For March, the giveaway is a notebook from my Colour My Cover collection. A series of notebooks with covers that you can colour in – get artistic and make your notebook uniquely yours using a medium of your choice. 80 lined pages inside.
At the moment the covers are all Norwich and Norfolk scenes but obviously not all of my subscribers are from this region so the giveaway is a beach hut cover notebook which is more generic (even though the image is from Wells-next-the-Sea).
I’m sorry but this is a giveaway for UK subscribers only. If you are outside of the UK and interested in buying a Colour My Cover notebook, please head to my collection at Amazon.com
There are lots of reasons to subscribe other than the giveaway of course. If you love photography, reading, art, notebooks, cards and prints, this is the place for you.
I am gradually populating the site with my photographic works, mainly Norfolk scenery but you will also find wildlife images and street photography.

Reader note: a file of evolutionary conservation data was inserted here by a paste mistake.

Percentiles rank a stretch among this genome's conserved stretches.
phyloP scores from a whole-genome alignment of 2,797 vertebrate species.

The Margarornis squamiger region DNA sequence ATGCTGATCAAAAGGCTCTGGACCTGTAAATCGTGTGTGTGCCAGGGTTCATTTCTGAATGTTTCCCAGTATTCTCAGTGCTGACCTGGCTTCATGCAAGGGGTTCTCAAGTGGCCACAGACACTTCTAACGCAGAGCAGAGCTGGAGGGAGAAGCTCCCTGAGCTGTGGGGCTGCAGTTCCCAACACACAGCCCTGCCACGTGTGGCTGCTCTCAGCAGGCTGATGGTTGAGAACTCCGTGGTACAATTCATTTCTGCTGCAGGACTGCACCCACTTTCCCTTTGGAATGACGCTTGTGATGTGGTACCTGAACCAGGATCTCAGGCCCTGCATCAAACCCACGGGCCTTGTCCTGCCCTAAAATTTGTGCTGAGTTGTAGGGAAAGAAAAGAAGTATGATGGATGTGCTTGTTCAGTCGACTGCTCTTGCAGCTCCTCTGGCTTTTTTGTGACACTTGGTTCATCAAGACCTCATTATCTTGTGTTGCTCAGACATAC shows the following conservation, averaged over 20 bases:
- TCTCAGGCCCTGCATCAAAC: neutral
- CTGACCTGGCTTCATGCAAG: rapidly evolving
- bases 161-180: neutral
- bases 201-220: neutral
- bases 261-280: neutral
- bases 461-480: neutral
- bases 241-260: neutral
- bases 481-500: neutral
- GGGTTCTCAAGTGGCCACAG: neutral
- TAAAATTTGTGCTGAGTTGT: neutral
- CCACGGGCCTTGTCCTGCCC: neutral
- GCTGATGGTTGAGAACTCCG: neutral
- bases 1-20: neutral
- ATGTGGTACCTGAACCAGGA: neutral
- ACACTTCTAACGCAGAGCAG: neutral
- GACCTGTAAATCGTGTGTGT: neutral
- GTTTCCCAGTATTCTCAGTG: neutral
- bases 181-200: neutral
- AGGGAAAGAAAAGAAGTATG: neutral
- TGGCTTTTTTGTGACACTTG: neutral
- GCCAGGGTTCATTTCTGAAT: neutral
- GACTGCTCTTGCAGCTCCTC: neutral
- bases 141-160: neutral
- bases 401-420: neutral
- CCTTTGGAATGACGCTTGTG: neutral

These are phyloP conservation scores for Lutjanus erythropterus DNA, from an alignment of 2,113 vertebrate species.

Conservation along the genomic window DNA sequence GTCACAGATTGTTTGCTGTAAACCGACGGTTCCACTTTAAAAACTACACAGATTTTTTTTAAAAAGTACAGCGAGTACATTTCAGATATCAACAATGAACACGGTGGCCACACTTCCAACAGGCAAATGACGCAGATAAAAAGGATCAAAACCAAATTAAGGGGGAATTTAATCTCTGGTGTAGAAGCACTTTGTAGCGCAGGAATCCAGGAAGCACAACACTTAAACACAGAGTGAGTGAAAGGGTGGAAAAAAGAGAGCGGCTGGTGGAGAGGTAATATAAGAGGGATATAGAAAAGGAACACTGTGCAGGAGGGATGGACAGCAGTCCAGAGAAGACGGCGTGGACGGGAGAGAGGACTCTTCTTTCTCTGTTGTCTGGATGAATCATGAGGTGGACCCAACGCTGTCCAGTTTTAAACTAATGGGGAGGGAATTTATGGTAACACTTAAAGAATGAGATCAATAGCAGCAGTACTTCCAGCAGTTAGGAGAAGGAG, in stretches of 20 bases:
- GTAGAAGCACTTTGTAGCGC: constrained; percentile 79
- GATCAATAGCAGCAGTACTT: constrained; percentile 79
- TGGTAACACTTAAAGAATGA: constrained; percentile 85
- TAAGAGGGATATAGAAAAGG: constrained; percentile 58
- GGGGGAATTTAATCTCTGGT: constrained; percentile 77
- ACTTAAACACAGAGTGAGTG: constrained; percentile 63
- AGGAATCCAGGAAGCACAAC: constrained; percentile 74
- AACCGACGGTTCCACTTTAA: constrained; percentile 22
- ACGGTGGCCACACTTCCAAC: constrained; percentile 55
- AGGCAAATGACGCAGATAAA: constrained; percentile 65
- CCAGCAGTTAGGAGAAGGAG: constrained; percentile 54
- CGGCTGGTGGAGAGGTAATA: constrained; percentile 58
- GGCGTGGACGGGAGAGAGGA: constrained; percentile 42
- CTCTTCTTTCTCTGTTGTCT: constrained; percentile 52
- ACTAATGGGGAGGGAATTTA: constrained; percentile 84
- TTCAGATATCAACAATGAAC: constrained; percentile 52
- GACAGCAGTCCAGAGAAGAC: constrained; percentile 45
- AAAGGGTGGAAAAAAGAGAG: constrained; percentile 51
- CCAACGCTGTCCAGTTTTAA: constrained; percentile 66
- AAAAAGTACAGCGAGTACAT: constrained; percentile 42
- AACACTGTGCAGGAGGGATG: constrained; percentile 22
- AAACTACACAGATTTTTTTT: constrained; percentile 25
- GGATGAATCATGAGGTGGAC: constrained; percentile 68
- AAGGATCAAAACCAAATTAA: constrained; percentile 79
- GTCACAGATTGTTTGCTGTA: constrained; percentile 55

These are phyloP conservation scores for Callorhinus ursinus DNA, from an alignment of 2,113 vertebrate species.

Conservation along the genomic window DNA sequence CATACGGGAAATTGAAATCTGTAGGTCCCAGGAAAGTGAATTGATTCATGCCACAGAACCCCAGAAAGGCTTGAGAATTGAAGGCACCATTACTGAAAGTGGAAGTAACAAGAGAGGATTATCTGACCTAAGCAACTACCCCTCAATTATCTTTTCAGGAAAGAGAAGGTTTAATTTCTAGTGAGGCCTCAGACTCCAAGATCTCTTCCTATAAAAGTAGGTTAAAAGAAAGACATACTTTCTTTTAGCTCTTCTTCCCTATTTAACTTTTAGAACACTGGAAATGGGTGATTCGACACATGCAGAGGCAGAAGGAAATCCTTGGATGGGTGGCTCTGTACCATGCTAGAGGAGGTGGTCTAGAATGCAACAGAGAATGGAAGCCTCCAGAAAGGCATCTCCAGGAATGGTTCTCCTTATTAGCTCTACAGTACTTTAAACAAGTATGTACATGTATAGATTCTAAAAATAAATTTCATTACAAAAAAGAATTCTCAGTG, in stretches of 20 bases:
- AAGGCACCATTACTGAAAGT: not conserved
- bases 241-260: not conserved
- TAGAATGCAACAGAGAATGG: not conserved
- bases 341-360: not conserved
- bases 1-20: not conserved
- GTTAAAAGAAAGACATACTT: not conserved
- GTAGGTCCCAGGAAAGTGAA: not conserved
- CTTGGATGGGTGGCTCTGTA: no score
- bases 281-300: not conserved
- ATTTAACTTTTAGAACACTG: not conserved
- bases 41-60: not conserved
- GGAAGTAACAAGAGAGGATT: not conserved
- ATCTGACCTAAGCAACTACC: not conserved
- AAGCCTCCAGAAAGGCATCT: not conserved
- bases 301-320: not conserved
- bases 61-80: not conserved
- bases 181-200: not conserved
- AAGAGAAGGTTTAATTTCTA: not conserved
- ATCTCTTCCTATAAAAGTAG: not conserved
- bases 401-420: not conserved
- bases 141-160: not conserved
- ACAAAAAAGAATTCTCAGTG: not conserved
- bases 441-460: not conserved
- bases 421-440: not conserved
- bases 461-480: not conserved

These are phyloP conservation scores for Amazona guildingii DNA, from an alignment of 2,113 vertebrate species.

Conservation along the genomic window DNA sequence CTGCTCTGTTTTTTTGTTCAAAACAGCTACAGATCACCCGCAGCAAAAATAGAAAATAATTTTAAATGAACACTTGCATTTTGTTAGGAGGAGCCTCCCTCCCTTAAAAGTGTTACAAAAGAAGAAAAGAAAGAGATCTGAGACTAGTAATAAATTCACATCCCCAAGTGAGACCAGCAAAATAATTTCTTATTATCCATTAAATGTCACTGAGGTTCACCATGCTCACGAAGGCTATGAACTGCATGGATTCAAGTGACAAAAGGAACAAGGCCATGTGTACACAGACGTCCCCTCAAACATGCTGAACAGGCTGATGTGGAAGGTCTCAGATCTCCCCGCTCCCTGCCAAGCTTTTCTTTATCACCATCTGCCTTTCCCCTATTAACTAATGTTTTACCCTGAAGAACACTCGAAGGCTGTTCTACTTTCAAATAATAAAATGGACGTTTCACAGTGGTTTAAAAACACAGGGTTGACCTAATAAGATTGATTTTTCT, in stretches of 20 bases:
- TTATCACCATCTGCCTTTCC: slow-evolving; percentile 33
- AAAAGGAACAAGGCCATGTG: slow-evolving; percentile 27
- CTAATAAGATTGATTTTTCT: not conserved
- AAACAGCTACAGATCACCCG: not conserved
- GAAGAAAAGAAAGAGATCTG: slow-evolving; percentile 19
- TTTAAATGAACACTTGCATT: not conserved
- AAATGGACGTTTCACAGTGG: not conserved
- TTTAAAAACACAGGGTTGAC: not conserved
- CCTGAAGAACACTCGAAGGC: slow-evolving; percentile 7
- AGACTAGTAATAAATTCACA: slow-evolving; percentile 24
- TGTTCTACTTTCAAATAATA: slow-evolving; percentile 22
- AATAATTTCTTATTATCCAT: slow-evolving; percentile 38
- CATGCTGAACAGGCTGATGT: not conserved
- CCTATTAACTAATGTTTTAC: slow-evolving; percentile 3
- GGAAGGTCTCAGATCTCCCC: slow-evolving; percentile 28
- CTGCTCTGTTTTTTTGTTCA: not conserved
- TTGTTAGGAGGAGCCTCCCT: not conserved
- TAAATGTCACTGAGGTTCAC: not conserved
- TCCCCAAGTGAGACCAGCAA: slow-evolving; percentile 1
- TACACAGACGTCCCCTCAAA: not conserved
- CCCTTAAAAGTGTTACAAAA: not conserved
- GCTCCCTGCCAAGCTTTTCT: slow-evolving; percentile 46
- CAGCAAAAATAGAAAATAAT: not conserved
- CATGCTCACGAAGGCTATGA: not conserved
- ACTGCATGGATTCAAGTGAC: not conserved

As well as being a photographer, I also write short stories as @PetraKidd – as much as I love to write, I also enjoy promoting other authors too. If you head to the home page you will see featured writers from around the world, and local writers and their books too. If you happen to be a writer yourself and would like to be interviewed on this website, please email me at email@example.com.
Look out for posts on photography, the photographers that inspire me, musings on photography and from time to time… photo tips.